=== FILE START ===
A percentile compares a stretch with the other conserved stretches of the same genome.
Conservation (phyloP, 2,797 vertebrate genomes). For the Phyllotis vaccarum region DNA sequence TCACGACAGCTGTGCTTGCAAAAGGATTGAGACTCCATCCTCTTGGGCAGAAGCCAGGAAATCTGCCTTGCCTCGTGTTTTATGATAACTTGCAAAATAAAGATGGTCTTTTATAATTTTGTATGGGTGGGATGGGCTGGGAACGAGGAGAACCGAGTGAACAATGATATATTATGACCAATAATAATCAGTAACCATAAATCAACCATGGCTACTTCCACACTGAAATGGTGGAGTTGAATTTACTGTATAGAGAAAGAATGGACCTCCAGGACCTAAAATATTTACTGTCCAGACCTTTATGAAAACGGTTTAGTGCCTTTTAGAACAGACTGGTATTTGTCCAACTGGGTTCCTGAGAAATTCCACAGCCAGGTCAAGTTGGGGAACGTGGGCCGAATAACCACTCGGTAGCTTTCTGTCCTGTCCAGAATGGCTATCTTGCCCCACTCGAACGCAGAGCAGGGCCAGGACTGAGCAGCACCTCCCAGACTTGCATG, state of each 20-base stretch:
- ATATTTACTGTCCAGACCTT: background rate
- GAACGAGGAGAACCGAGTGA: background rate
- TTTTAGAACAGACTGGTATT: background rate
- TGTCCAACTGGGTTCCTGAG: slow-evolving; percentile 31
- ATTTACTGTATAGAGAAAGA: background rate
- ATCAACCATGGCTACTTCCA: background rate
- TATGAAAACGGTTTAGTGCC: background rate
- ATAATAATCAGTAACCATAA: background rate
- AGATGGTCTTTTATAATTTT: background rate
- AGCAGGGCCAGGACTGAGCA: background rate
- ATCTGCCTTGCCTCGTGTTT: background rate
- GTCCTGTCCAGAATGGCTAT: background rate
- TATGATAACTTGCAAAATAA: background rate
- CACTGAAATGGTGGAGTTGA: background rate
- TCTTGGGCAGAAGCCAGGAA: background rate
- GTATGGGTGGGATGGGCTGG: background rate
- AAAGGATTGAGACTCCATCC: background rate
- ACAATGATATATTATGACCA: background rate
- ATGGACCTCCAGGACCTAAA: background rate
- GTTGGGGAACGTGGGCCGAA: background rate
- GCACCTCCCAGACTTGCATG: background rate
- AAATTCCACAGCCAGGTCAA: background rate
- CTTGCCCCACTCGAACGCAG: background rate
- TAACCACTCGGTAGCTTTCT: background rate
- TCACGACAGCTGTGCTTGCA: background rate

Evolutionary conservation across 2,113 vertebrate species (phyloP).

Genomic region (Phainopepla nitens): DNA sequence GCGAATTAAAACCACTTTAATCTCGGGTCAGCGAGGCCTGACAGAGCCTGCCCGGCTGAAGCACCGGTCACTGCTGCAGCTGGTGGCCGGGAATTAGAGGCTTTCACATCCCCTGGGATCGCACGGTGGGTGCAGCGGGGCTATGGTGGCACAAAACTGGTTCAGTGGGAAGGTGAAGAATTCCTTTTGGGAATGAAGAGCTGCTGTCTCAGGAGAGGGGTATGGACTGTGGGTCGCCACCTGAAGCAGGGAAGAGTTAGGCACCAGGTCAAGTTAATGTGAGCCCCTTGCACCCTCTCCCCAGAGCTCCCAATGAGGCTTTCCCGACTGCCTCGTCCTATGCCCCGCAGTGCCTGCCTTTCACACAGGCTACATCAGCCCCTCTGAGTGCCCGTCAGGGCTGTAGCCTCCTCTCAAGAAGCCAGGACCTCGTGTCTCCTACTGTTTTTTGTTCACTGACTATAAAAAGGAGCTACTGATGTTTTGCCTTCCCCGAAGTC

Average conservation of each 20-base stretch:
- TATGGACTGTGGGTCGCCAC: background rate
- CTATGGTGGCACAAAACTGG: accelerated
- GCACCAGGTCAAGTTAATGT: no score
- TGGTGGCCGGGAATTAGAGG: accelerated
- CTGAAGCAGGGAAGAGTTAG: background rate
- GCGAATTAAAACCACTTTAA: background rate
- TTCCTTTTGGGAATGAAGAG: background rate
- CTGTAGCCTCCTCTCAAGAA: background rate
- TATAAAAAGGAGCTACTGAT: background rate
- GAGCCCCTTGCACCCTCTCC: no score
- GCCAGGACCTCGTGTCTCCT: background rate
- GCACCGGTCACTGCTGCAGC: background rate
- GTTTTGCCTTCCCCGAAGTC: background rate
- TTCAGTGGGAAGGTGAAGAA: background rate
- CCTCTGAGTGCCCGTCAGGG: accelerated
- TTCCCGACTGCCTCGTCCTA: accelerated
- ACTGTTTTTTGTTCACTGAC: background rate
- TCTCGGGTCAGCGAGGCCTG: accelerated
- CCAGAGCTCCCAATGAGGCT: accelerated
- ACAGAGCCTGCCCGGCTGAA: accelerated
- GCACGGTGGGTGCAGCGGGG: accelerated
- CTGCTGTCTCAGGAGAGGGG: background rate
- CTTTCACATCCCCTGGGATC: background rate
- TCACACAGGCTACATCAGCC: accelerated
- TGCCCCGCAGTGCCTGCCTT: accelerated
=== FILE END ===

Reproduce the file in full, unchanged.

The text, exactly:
A percentile compares a stretch with the other conserved stretches of the same genome.
Conservation (phyloP, 2,797 vertebrate genomes). For the Phyllotis vaccarum region DNA sequence TCACGACAGCTGTGCTTGCAAAAGGATTGAGACTCCATCCTCTTGGGCAGAAGCCAGGAAATCTGCCTTGCCTCGTGTTTTATGATAACTTGCAAAATAAAGATGGTCTTTTATAATTTTGTATGGGTGGGATGGGCTGGGAACGAGGAGAACCGAGTGAACAATGATATATTATGACCAATAATAATCAGTAACCATAAATCAACCATGGCTACTTCCACACTGAAATGGTGGAGTTGAATTTACTGTATAGAGAAAGAATGGACCTCCAGGACCTAAAATATTTACTGTCCAGACCTTTATGAAAACGGTTTAGTGCCTTTTAGAACAGACTGGTATTTGTCCAACTGGGTTCCTGAGAAATTCCACAGCCAGGTCAAGTTGGGGAACGTGGGCCGAATAACCACTCGGTAGCTTTCTGTCCTGTCCAGAATGGCTATCTTGCCCCACTCGAACGCAGAGCAGGGCCAGGACTGAGCAGCACCTCCCAGACTTGCATG, state of each 20-base stretch:
- ATATTTACTGTCCAGACCTT: background rate
- GAACGAGGAGAACCGAGTGA: background rate
- TTTTAGAACAGACTGGTATT: background rate
- TGTCCAACTGGGTTCCTGAG: slow-evolving; percentile 31
- ATTTACTGTATAGAGAAAGA: background rate
- ATCAACCATGGCTACTTCCA: background rate
- TATGAAAACGGTTTAGTGCC: background rate
- ATAATAATCAGTAACCATAA: background rate
- AGATGGTCTTTTATAATTTT: background rate
- AGCAGGGCCAGGACTGAGCA: background rate
- ATCTGCCTTGCCTCGTGTTT: background rate
- GTCCTGTCCAGAATGGCTAT: background rate
- TATGATAACTTGCAAAATAA: background rate
- CACTGAAATGGTGGAGTTGA: background rate
- TCTTGGGCAGAAGCCAGGAA: background rate
- GTATGGGTGGGATGGGCTGG: background rate
- AAAGGATTGAGACTCCATCC: background rate
- ACAATGATATATTATGACCA: background rate
- ATGGACCTCCAGGACCTAAA: background rate
- GTTGGGGAACGTGGGCCGAA: background rate
- GCACCTCCCAGACTTGCATG: background rate
- AAATTCCACAGCCAGGTCAA: background rate
- CTTGCCCCACTCGAACGCAG: background rate
- TAACCACTCGGTAGCTTTCT: background rate
- TCACGACAGCTGTGCTTGCA: background rate

Evolutionary conservation across 2,113 vertebrate species (phyloP).

Genomic region (Phainopepla nitens): DNA sequence GCGAATTAAAACCACTTTAATCTCGGGTCAGCGAGGCCTGACAGAGCCTGCCCGGCTGAAGCACCGGTCACTGCTGCAGCTGGTGGCCGGGAATTAGAGGCTTTCACATCCCCTGGGATCGCACGGTGGGTGCAGCGGGGCTATGGTGGCACAAAACTGGTTCAGTGGGAAGGTGAAGAATTCCTTTTGGGAATGAAGAGCTGCTGTCTCAGGAGAGGGGTATGGACTGTGGGTCGCCACCTGAAGCAGGGAAGAGTTAGGCACCAGGTCAAGTTAATGTGAGCCCCTTGCACCCTCTCCCCAGAGCTCCCAATGAGGCTTTCCCGACTGCCTCGTCCTATGCCCCGCAGTGCCTGCCTTTCACACAGGCTACATCAGCCCCTCTGAGTGCCCGTCAGGGCTGTAGCCTCCTCTCAAGAAGCCAGGACCTCGTGTCTCCTACTGTTTTTTGTTCACTGACTATAAAAAGGAGCTACTGATGTTTTGCCTTCCCCGAAGTC

Average conservation of each 20-base stretch:
- TATGGACTGTGGGTCGCCAC: background rate
- CTATGGTGGCACAAAACTGG: accelerated
- GCACCAGGTCAAGTTAATGT: no score
- TGGTGGCCGGGAATTAGAGG: accelerated
- CTGAAGCAGGGAAGAGTTAG: background rate
- GCGAATTAAAACCACTTTAA: background rate
- TTCCTTTTGGGAATGAAGAG: background rate
- CTGTAGCCTCCTCTCAAGAA: background rate
- TATAAAAAGGAGCTACTGAT: background rate
- GAGCCCCTTGCACCCTCTCC: no score
- GCCAGGACCTCGTGTCTCCT: background rate
- GCACCGGTCACTGCTGCAGC: background rate
- GTTTTGCCTTCCCCGAAGTC: background rate
- TTCAGTGGGAAGGTGAAGAA: background rate
- CCTCTGAGTGCCCGTCAGGG: accelerated
- TTCCCGACTGCCTCGTCCTA: accelerated
- ACTGTTTTTTGTTCACTGAC: background rate
- TCTCGGGTCAGCGAGGCCTG: accelerated
- CCAGAGCTCCCAATGAGGCT: accelerated
- ACAGAGCCTGCCCGGCTGAA: accelerated
- GCACGGTGGGTGCAGCGGGG: accelerated
- CTGCTGTCTCAGGAGAGGGG: background rate
- CTTTCACATCCCCTGGGATC: background rate
- TCACACAGGCTACATCAGCC: accelerated
- TGCCCCGCAGTGCCTGCCTT: accelerated